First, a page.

“The advantages are great,” said Drew Nannis, Sodexo spokesperson. “They are fast, bring food accurately and anywhere (think a bench in the quad, not just a dorm room). They are safe, they keep costs low and they’re a great asset for our campuses. Often, they represent another way for the campus to show its supporting its students, and it’s on the cutting edge.”

In 2022, Sodexo was so excited about the positive results from robot tests that it decided to go all in on robot delivery. The company was part of a $14 million funding round for Kiwibot and signed up to have 1,200 robots delivered to 50 college campuses.

“We know that after quality, students are driven by convenience and choice, and (autonomous vehicles) give us a chance to deliver on that for our clients,” Nannis said.

To accommodate the work, Kiwibot recently moved its headquarters to Miami from Colombia. The robots are manufactured in Colombia and shipped to Miami, where they are deployed across the country. Pachon said the schedule is hectic, but he is confident Kiwibot will be able to manufacture and deploy the 1,200 robots by the end of the year.

“We have an amazing relationship with Sodexo,” Pachon said. “We made the relationship through the work. We’ve been really able to learn and grow over time.”

Non-campus work

Besides the work on college campuses, Kiwibot is also providing data to cities. The robots require a similar environment to operating a wheelchair when maneuvering in the city. The robots detect holes in the pavement or the lack of a ramp access cut in the sidewalk. The robots record this information, and the data is provided to cities. With that data, cities can better make accessibility and other improvements.

The work is partially being funded through a grant from the James L. Knight Foundation.

The company also has a pilot project in Dubai. Kiwibot has partnered with online ordering platform Careem, and the project will test last-mile robot delivery in a dense, urban environment. Pachon also sees smaller delivery robots working in hotels, shopping malls and amusement parks. He thinks there are plenty of controlled environments where the robots could do the delivery in an economical and effective way.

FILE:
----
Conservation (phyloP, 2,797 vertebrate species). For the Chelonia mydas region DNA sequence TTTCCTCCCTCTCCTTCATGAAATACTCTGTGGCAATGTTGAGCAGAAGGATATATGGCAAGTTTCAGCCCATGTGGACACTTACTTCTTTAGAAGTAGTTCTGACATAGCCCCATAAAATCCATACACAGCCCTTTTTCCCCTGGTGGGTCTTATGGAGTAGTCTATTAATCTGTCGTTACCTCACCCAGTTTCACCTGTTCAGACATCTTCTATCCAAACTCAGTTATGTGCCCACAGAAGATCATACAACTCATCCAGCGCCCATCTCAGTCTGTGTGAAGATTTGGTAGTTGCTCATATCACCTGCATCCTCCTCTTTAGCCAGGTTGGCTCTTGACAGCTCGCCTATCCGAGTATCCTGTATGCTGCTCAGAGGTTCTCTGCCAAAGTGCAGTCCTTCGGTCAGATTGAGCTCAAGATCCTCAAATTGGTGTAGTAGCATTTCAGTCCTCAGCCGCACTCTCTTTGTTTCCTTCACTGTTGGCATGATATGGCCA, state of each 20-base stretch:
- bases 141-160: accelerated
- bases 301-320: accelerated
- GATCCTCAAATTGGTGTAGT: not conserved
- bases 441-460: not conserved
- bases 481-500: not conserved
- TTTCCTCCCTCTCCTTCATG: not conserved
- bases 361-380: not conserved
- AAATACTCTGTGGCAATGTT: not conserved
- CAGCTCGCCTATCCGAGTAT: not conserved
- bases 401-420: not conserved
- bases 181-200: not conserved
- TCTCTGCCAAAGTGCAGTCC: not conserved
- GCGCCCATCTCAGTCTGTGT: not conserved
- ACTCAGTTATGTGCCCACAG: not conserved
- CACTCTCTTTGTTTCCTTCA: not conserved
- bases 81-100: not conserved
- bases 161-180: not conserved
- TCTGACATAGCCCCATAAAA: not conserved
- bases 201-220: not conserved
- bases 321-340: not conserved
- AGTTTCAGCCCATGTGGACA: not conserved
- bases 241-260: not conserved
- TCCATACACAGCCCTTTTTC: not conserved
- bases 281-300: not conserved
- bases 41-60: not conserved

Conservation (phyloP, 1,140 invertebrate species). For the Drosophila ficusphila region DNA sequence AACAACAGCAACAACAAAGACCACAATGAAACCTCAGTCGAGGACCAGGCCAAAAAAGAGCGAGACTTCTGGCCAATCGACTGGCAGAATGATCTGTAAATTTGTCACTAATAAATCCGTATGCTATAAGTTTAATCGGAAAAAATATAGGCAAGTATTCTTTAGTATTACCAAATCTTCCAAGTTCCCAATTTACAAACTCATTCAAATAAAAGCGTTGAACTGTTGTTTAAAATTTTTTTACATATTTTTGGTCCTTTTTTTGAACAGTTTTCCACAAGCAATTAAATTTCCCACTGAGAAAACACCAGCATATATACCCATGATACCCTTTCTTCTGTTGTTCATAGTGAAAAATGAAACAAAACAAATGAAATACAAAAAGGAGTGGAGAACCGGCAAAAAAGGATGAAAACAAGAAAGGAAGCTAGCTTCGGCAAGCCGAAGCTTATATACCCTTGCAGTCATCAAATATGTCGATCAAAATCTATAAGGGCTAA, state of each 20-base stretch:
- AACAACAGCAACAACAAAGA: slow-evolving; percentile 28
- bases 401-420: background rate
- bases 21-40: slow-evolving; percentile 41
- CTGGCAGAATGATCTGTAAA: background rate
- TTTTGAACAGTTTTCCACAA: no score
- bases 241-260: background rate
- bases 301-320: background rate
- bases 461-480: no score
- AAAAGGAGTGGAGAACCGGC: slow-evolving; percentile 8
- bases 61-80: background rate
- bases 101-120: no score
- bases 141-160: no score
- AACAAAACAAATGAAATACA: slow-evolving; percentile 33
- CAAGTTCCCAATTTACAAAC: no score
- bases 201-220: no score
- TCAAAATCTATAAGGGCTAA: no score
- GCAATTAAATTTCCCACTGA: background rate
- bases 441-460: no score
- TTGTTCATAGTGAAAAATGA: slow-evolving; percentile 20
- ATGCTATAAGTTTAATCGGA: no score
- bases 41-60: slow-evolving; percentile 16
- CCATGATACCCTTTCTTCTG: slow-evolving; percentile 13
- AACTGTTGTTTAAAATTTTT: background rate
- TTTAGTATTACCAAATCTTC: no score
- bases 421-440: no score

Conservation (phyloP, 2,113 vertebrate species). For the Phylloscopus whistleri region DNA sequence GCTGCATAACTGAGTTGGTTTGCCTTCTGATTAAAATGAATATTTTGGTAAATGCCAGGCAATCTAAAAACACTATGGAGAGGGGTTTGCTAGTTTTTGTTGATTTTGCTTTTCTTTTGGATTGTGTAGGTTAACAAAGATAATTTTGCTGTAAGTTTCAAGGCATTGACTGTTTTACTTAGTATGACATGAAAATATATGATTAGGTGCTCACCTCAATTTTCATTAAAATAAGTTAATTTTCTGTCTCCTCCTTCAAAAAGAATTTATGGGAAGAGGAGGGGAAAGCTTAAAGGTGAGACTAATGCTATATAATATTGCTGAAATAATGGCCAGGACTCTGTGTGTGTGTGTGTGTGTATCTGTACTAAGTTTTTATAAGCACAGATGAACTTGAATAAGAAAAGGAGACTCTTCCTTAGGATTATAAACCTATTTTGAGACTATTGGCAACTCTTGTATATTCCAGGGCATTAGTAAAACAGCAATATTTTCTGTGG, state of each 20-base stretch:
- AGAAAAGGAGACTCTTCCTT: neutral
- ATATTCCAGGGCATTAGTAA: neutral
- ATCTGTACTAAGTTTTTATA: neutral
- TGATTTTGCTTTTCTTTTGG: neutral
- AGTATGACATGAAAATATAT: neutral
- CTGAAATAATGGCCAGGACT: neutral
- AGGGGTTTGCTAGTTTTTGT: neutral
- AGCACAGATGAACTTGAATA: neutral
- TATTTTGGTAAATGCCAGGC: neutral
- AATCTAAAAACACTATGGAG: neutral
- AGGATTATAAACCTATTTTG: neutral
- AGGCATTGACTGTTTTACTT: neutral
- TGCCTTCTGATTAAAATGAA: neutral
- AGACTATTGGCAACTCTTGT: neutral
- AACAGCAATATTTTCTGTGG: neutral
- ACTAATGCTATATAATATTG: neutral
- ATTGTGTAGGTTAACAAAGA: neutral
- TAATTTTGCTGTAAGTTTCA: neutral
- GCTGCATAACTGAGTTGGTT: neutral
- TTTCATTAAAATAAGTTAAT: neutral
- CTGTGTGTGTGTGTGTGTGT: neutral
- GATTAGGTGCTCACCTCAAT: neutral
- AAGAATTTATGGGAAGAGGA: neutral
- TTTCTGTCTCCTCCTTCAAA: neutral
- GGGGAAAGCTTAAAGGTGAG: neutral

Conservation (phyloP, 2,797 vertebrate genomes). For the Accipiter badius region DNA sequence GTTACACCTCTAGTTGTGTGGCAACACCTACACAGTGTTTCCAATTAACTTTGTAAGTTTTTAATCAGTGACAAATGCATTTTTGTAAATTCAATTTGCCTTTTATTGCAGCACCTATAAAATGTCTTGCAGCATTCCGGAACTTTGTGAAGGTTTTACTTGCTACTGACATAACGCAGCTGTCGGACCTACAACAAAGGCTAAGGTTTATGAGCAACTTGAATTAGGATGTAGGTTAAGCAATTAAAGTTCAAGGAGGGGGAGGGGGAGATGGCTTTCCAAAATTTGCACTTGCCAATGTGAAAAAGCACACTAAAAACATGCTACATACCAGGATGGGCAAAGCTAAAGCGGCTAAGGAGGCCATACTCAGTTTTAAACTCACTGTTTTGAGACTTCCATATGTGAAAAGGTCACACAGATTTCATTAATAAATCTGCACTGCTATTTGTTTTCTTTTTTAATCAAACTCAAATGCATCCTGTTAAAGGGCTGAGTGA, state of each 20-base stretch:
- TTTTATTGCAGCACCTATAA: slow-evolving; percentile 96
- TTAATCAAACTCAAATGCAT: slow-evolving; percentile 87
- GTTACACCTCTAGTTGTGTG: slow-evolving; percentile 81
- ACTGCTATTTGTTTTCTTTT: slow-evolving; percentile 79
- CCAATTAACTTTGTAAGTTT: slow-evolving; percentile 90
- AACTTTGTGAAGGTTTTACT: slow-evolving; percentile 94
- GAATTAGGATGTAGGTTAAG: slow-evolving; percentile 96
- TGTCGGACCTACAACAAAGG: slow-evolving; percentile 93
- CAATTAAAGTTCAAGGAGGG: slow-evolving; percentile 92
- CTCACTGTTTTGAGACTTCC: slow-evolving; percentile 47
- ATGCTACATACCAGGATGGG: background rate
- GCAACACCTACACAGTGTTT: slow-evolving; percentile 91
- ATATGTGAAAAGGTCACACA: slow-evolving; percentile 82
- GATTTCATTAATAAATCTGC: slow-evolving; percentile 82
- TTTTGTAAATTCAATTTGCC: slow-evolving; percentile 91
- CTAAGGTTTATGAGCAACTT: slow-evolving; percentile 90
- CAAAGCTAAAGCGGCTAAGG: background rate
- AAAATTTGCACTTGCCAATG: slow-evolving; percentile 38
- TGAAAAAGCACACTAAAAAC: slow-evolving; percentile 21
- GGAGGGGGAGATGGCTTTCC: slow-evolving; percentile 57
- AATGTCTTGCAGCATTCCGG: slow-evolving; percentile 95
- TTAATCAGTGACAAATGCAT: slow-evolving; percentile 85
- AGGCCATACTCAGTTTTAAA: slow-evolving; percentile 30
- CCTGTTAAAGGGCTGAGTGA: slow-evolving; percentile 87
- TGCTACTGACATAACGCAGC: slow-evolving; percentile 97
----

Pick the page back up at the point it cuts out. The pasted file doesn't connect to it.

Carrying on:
He also knows other companies are testing and deploying small autonomous robots.

“I think there will be more and more and more companies entering in the next few years,” Pachon said. “So right now it’s about growing and growing. That’s our goal. We want to scale as fast as we can. But that is the challenge, because we have all the manufacturing and all the operations.”

He sees robots as a part of a larger trend toward autonomous delivery. That means drones, autonomous vehicles and smaller delivery robots like Kiwibot will be used. Together, these technologies can fulfill a role that is not currently being met in delivery. They can provide delivery quickly at an inexpensive price.

“I think in the future, we will have robotics, we will have drones, and it will be amazing how transportation is going,” Pachon said. “Everything is going to be automation for people. I think that the Uber and all these companies are working hard to make the automation. That’s going to be amazing.”

Nannis said Sodexo is pleased with the robot project on college campuses. Food service managers at the colleges like the robots, and the students really enjoy the convenience.

“So far, so good; that’s why we’re expanding,” Nannis said. “Students love the convenience, and the robots are more than just easy to use – they’re also cute, branded, rolling symbols of their school.”